The world-shaking power of a Western

Gary Cooper in High Noon 1952

In an Autry Libraries blog posted July 5, 2011, the role of one of the greatest western movies ever made, HIGH NOON, starring Gary Cooper and Grace Kelly, is highlighted as helping in the fall of Poland, a fall that precipitated the end of the communist bloc.

It’s a remarkable story that clearly points out the power of a well-told western tale even in Poland, a land far removed from New Mexico Territory and the town of Hadleyville. The human values that appealed to an American audience in the 50s could still touch the heart of Poles who sought a better life for themselves and their families in 1989. The bravery of Will Kane, in the face of overwhelming odds, rang a deep note to those who faced an oppressive, ruthless rule in their own country.

“Cowboys over Communists” reminded me that the Westerns I loved so much as a youth often dealt with the harsh, cold realities of right and wrong and good and evil, and taught young impressionable kids like me virtues we have been unable to shake even in these troubled times, when those same virtues are often called into question if not under fire.

The values of most people in the world haven’t changed, but today they are often hard to find. If you love Westerns stand up for them, and for the values that made good Westerns great, just like Will Kane and Lech Walesa stood up for what they believed.



  1. Right on, John! You are so right about the values portrayed in Westerns: honesty, courage to do the right thing, and standing up for principle. Not only are they often derided these days, people who hold to them are attacked and villified. We writers of Westerns, whether traditional Westerns or historical Westerns are fighting a holding action for those values.


  2. Now you’re talking my language! These old and timeless traditional values may be mocked by some, but those of us who truly love Westerns insist on characters heavily steeped in these wholesome personality traits. I’ve even been blessed having known some and introduce them as heroes and heroines on my web sight. Sadly, though, modern literature of today isn’t commercially viable unless protagonists are morally bankrupt by some bad habit or addiction to drugs, sex, and/or alcohol. We’ve been lead to believe that everyone has an evil side, or at the very least, a flaw in our makeup. This is false. While evil does exist, I know some good folks worthy of the time and ink it takes to portray them on the pages of my Westerns. Thanks, John and Carol, for highlighting this point and as for all of us writing in the Western genre we should make room for at least one person of moral character.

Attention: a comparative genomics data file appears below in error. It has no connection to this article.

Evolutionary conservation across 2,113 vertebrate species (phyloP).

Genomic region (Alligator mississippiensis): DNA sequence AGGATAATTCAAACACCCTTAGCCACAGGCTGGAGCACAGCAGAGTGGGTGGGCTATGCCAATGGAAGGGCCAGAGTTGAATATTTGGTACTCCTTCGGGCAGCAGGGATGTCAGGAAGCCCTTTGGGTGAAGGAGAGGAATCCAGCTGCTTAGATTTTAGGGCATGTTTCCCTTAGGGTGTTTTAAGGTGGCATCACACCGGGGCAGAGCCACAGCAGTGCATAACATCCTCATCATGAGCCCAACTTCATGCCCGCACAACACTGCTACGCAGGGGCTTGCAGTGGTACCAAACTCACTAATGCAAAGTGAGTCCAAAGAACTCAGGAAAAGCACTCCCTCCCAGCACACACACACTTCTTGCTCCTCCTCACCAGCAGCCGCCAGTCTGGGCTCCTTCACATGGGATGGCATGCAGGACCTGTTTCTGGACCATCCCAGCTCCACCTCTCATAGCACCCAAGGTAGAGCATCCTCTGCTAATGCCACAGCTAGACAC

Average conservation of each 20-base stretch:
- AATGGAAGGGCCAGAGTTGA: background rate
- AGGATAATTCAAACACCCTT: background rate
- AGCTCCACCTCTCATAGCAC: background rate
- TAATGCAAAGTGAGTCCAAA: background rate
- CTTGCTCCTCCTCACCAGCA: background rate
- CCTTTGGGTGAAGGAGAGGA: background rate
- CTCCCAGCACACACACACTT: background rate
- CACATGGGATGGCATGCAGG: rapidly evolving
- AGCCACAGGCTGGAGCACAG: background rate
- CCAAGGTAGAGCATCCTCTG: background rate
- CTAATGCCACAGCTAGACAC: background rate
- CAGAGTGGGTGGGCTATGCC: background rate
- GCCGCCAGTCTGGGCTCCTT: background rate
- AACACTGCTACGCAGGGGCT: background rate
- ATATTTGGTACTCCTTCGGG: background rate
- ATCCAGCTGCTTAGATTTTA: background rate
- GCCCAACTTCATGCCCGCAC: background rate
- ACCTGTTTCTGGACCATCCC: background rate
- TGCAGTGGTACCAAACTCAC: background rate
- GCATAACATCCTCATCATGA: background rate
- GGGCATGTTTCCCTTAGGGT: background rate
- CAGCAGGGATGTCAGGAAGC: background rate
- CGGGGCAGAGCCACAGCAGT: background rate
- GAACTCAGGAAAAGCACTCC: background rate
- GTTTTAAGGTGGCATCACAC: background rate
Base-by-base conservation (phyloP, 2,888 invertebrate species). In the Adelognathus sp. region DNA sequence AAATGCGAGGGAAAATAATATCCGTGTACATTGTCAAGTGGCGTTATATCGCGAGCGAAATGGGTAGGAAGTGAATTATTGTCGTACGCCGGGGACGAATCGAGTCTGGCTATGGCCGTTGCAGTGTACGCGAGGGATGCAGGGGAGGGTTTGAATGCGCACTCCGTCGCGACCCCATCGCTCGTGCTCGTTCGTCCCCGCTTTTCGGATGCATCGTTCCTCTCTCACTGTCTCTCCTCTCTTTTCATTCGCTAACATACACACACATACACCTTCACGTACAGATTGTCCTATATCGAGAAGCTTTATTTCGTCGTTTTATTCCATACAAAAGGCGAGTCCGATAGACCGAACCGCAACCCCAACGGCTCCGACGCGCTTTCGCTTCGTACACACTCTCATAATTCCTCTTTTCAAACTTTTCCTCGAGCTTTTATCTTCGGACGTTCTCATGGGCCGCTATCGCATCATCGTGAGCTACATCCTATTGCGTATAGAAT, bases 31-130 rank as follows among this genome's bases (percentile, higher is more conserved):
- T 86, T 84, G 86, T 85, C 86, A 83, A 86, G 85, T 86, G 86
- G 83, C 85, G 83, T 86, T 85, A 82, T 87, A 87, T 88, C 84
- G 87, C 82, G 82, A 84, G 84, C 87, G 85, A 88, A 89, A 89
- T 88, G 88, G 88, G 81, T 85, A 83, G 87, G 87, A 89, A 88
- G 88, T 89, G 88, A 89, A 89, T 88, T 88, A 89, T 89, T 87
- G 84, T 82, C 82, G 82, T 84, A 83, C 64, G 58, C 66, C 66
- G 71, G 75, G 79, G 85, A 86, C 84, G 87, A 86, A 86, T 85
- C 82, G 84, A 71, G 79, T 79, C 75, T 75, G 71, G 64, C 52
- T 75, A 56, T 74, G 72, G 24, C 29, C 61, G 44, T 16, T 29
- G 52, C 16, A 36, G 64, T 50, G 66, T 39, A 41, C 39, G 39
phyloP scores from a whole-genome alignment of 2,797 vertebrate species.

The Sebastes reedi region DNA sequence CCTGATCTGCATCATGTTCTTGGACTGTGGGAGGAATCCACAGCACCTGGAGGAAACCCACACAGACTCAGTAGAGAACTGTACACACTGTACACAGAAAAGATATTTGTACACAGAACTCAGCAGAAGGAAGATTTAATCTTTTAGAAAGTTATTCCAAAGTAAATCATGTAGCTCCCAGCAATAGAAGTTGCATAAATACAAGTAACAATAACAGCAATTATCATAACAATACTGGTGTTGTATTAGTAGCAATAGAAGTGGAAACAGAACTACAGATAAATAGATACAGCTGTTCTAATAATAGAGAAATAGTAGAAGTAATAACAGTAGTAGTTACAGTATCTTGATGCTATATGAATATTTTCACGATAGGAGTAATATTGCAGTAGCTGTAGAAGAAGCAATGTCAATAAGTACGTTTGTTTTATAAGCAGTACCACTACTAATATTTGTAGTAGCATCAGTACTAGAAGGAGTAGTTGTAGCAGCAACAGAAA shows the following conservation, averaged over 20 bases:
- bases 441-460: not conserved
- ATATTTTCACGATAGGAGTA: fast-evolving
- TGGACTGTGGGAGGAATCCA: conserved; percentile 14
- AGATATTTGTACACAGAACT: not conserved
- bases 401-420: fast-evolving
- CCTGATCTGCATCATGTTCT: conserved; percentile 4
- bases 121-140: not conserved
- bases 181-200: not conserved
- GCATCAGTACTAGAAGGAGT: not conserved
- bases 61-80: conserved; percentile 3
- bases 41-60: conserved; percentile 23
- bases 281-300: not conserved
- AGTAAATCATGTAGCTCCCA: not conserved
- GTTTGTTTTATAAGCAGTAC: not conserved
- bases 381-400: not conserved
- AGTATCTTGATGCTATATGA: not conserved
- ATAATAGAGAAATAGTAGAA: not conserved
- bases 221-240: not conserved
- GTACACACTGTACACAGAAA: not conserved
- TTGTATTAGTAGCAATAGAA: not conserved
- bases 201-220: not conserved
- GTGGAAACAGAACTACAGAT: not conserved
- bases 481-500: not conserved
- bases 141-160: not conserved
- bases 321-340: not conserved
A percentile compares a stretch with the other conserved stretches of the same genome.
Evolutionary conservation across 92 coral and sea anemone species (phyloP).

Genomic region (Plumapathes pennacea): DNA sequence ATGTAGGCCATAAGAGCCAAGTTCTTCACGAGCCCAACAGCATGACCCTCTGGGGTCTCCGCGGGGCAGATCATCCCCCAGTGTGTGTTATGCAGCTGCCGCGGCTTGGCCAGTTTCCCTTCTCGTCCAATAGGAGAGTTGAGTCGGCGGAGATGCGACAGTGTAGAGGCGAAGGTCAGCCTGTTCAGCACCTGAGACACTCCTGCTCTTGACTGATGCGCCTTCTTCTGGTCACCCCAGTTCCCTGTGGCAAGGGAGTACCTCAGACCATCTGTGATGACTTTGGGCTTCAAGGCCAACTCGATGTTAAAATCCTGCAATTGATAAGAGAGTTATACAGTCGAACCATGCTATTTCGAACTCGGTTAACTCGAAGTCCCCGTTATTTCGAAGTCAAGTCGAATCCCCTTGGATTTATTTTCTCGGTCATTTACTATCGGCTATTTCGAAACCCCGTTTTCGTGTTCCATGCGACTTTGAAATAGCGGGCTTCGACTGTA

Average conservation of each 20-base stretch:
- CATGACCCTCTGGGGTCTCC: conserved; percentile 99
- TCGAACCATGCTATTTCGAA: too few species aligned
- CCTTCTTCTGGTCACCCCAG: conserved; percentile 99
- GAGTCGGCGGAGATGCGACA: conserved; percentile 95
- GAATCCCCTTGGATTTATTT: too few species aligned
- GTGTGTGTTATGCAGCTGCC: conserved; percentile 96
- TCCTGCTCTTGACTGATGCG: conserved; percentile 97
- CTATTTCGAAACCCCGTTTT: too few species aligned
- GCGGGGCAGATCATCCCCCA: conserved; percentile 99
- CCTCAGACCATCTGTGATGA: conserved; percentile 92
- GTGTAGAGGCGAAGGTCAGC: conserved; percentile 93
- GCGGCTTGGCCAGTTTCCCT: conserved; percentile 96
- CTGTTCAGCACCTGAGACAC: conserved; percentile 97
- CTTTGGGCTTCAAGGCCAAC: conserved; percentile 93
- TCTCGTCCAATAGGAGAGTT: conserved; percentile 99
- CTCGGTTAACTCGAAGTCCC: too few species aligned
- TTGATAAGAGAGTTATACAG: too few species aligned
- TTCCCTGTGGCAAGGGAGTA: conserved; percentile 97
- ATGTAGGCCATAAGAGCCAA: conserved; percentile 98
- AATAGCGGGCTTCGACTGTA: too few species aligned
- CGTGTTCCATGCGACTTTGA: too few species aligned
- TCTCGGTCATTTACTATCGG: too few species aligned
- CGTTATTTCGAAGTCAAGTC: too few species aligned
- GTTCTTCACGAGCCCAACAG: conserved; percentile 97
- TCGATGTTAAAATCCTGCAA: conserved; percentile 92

3. Randall, I’m sorry I didn’t see this before! Thank you so much for your kind comment. I recently read a scholarly collection of essays on Montana literature that defined historical fiction especially about the West as “conservative,” so perhaps that explains why the Western is generally ignored among the literary elite. Or those who like to think themselves elite. I differ with you in one respect, in that we humans are not without some tendency toward wickedness in our own natures. But I like to think of the heroic struggle some people — men and women — put up against temptations toward the tendencies you mention. And they conquer the temptations, too.

  4. We need more of this today.

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